The current BJP government's indecision regarding the nikah halala is in direct contravention of Narendra Modi's pre-2014 poll promise of ensuring safety for women. Vacillation on the part of such a decidedly Hindu-leaning government which censures a Muslim divorce practice but not a direct offshoot of it begs the question if the party considers the issue as going into a territory which will not translate into any election-time dividends. For that, just the triple talaq ban seems to have been considered enough.

The tacit politicisation of Muslim issues is also why, Soman feels, the triple talaq bill could not be expanded to include the nikah halala issue within its ambit. "There should ideally have been exhaustive discussions involving the government and all other parties before a comprehensive bill was brought. But that did not happen. Codified Muslim family laws are the need of the hour now but as long as there is inherent politics, that will not happen," she says.

Soman adds that secularism cannot be an excuse to allow patriarchal practices to continue. Which is probably why, while Jaitley laments the "animal existence" to which the women on Bareilly have been reduced, an apex court petition to abolish nikah halala by one Sameena Begum who claimed she was under pressure to withdraw it was delayed to such an extent that then Chief Justice of India Dipak Misra had to question why it was not pushed sooner. Which is also probably why, while Union law minister Ravi Shankar Prasad asked Congress chief Rahul Gandhi to support the abolishing of nikah halala, the same practice found no mention as what should have been a natural corollary to the triple talaq issue in the the Bill to ban the same.

Nikah halala is validated by Section 2 of the Muslim Personal Law (Shariat) Application Act, 1937 which ensures that marriages in the Muslim community are governed by the Muslim Personal Laws. Islamic clerics and the All India Muslim Personal Law Board have argued that abolishing the nikah halala would mean destroying an essential tenet of Islamic law. But the Jamaat-e-Islami Hind, a constituent of the AIMPLB, did agree that the Jaipur woman’s case was that of rape. All India Majlis-e-Ittehadul Muslimeen president Asaduddin Owaisi, one of the more modern faces of Muslim politics, too spoke out against abolishing both this practice and triple talaq.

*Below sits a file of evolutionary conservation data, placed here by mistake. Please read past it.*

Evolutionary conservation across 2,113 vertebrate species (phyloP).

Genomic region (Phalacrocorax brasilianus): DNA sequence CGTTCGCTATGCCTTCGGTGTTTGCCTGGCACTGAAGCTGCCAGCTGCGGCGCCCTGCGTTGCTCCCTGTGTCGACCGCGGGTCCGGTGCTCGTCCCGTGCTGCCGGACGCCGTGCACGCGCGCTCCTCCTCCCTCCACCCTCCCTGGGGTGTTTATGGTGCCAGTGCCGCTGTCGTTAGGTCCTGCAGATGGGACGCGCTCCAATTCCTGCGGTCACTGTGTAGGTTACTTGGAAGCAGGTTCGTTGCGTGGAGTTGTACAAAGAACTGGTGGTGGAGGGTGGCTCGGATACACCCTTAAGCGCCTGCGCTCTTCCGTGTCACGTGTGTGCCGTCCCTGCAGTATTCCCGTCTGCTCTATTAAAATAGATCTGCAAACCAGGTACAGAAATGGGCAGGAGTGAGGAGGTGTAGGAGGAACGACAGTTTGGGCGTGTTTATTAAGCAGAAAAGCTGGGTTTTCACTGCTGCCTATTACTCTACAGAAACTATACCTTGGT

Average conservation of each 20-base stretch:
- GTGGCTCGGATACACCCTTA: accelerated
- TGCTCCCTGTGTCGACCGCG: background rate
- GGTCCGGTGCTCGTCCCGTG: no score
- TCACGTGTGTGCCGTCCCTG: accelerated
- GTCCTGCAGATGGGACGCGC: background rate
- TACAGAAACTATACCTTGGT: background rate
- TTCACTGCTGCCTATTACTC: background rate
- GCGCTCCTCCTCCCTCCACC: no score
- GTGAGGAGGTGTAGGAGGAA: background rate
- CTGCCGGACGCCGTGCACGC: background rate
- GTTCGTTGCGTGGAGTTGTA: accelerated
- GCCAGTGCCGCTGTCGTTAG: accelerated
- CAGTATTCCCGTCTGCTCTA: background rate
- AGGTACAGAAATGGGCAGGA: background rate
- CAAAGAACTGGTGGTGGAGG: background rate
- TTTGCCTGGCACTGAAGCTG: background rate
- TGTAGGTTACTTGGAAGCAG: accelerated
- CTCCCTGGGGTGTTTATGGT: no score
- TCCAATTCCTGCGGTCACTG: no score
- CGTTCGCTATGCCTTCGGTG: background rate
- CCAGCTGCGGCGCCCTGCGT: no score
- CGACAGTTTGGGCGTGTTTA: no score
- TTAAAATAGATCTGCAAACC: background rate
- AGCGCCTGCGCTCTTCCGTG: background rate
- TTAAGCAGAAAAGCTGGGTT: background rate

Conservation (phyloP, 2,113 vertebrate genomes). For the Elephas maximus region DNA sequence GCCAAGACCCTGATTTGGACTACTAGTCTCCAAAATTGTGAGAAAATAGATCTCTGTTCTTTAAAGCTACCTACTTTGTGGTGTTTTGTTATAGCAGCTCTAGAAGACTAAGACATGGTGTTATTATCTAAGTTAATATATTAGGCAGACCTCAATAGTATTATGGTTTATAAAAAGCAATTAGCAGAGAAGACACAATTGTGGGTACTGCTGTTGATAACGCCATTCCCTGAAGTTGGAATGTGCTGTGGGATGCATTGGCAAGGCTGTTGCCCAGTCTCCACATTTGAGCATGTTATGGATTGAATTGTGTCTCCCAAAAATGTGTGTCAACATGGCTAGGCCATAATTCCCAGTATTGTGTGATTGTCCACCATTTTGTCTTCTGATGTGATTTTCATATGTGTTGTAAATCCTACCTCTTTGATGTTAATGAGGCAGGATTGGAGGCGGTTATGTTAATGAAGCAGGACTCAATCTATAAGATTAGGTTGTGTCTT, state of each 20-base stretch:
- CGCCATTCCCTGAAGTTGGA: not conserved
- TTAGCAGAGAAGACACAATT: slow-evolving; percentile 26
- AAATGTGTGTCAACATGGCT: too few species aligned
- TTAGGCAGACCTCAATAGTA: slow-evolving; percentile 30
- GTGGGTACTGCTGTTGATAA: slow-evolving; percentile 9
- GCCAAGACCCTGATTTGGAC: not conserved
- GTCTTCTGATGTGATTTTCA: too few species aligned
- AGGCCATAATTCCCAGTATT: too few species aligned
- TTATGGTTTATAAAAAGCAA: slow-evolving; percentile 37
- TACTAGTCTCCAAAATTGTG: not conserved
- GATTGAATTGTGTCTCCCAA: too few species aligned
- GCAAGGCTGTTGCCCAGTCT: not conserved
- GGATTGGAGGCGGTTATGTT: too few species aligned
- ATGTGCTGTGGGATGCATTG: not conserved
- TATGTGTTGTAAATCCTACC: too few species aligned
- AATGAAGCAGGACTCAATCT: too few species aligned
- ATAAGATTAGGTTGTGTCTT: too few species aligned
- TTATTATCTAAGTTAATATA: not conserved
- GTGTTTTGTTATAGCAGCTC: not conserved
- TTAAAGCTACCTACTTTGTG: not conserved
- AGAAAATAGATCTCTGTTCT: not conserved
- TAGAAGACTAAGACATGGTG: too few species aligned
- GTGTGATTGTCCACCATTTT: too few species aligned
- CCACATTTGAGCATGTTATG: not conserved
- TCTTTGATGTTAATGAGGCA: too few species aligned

A year and a half after it struck down the practice of triple talaq, the Supreme Court is still to pronounce verdicts on polygamy, nikah halala, nikah mutah (temporary marriage) and nikah misyar (an impermanent travel marriage). In addition to Sameena Begum's petition, six more pleas have been filed in the court by victims Nafisa Begum, Sabnam, Zakira Begum and Farzana, and two advocates, Ashwini Upadhyay and Mohsin Kathiri. The government has told the apex court that it supports the abolition "in theory" but is yet to take a stand in court.

While Parsis, Christians and Hindus have all enjoyed changes in their personal laws, the Muslim issue remains one that successive governments and even the decidedly Hindutva-adhering BJP one is doggedly trying to avoid taking a firm stand on.

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Updated Date: Feb 08, 2019 15:51:05 IST